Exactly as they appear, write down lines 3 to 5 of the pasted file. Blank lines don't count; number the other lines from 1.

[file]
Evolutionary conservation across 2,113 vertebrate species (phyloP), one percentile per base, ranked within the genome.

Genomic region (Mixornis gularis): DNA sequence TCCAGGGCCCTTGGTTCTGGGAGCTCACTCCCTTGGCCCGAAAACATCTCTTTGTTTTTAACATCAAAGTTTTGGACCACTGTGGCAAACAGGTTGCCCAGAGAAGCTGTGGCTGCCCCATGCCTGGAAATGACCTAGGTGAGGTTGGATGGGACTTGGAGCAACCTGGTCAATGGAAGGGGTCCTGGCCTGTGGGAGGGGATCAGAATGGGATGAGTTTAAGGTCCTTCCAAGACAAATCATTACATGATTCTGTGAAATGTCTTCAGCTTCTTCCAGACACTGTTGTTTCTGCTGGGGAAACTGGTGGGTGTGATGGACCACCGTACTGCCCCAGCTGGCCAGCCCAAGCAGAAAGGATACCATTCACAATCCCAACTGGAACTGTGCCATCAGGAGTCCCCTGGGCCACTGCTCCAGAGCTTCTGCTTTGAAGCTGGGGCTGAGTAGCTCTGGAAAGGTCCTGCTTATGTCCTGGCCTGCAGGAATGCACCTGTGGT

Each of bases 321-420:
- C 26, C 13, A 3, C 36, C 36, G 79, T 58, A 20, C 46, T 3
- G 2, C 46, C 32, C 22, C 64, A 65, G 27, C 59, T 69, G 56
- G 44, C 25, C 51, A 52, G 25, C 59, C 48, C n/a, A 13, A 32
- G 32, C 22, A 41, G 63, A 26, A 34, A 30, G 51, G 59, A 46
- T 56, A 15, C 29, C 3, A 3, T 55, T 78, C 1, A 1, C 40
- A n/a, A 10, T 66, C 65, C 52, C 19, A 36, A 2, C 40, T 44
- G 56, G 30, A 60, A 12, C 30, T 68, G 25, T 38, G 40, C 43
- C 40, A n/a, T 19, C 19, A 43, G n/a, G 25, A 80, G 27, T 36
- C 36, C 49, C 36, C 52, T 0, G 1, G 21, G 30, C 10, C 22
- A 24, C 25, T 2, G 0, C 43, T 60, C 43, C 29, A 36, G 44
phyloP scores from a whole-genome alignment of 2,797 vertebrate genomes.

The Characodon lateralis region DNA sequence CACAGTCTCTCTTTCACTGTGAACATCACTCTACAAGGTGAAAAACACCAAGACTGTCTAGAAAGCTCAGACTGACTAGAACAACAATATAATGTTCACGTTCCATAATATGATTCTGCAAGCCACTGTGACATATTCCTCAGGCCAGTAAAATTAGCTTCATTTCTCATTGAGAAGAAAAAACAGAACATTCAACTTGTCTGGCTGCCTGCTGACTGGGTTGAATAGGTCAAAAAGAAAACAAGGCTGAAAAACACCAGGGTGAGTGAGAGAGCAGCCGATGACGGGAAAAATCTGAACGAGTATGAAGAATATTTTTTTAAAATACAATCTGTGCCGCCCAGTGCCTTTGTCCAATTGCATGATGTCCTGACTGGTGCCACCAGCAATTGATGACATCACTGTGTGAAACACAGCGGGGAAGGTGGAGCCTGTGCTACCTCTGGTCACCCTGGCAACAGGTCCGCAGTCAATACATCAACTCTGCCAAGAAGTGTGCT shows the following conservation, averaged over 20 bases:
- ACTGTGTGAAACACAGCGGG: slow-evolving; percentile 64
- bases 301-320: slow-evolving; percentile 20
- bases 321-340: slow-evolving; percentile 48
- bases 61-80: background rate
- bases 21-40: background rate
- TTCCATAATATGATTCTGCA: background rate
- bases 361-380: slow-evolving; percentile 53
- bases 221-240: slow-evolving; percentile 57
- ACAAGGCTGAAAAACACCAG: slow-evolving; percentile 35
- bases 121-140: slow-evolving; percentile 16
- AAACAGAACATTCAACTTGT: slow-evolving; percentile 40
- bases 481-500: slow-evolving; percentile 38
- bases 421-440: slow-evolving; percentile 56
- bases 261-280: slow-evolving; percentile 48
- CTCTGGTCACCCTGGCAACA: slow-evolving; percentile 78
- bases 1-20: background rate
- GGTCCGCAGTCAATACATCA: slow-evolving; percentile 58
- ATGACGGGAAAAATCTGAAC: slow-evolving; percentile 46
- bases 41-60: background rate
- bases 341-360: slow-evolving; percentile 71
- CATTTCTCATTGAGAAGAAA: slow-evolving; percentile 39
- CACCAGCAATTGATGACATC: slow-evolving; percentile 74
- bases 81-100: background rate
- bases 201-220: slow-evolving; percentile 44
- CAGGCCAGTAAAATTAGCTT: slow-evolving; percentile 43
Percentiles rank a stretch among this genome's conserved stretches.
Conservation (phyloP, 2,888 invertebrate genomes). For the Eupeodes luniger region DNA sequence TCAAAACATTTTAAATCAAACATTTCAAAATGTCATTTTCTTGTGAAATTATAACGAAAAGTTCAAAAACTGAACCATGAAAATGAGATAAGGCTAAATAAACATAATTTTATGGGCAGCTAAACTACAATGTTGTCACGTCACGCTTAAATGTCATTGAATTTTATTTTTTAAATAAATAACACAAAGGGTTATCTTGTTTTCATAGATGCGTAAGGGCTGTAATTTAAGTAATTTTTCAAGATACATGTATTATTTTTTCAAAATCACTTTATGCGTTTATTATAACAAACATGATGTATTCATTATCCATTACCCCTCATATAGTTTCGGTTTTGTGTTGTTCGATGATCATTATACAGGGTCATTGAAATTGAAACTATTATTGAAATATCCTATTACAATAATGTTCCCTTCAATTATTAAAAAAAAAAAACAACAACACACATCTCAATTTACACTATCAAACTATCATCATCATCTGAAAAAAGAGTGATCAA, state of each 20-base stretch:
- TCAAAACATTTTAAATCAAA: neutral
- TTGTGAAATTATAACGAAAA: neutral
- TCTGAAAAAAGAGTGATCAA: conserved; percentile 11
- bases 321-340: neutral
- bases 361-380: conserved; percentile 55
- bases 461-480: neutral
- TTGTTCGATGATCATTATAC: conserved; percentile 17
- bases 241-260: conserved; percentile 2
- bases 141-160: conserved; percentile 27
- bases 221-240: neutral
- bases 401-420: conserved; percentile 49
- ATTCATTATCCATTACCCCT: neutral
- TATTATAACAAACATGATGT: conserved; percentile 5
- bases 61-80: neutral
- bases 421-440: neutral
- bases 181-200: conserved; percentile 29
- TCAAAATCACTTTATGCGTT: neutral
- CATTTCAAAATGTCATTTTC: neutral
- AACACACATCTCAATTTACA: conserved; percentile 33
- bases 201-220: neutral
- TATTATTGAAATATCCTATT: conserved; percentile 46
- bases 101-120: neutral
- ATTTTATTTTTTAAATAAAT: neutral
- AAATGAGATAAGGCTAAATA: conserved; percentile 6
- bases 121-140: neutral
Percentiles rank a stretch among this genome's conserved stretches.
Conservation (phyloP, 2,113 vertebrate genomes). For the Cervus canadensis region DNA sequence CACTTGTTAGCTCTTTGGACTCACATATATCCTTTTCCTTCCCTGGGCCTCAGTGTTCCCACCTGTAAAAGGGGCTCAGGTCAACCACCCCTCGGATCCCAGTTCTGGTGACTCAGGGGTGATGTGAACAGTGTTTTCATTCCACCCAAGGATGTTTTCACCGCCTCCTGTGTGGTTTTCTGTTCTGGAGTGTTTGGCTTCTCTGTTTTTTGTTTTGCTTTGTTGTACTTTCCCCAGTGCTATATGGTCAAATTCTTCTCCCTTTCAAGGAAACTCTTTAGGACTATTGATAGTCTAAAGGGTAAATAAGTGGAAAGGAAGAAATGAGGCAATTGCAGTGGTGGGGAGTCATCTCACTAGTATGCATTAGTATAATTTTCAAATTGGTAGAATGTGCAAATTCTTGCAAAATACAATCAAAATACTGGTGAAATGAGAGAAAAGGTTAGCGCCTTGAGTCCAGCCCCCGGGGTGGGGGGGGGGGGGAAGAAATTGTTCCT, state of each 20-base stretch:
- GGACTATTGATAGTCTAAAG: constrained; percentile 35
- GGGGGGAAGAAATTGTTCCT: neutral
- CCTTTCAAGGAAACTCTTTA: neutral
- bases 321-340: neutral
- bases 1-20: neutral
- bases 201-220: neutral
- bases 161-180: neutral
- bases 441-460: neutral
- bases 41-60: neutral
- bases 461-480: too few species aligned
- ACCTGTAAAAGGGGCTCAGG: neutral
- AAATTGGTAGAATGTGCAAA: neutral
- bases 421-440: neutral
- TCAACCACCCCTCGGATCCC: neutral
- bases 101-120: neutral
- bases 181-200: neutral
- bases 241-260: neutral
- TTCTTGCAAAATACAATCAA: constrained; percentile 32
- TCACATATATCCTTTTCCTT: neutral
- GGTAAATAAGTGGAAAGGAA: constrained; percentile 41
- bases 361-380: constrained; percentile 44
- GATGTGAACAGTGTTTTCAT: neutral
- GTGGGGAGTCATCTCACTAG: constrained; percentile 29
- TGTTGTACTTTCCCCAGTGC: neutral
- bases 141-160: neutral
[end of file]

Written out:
Each of bases 321-420:
- C 26, C 13, A 3, C 36, C 36, G 79, T 58, A 20, C 46, T 3
- G 2, C 46, C 32, C 22, C 64, A 65, G 27, C 59, T 69, G 56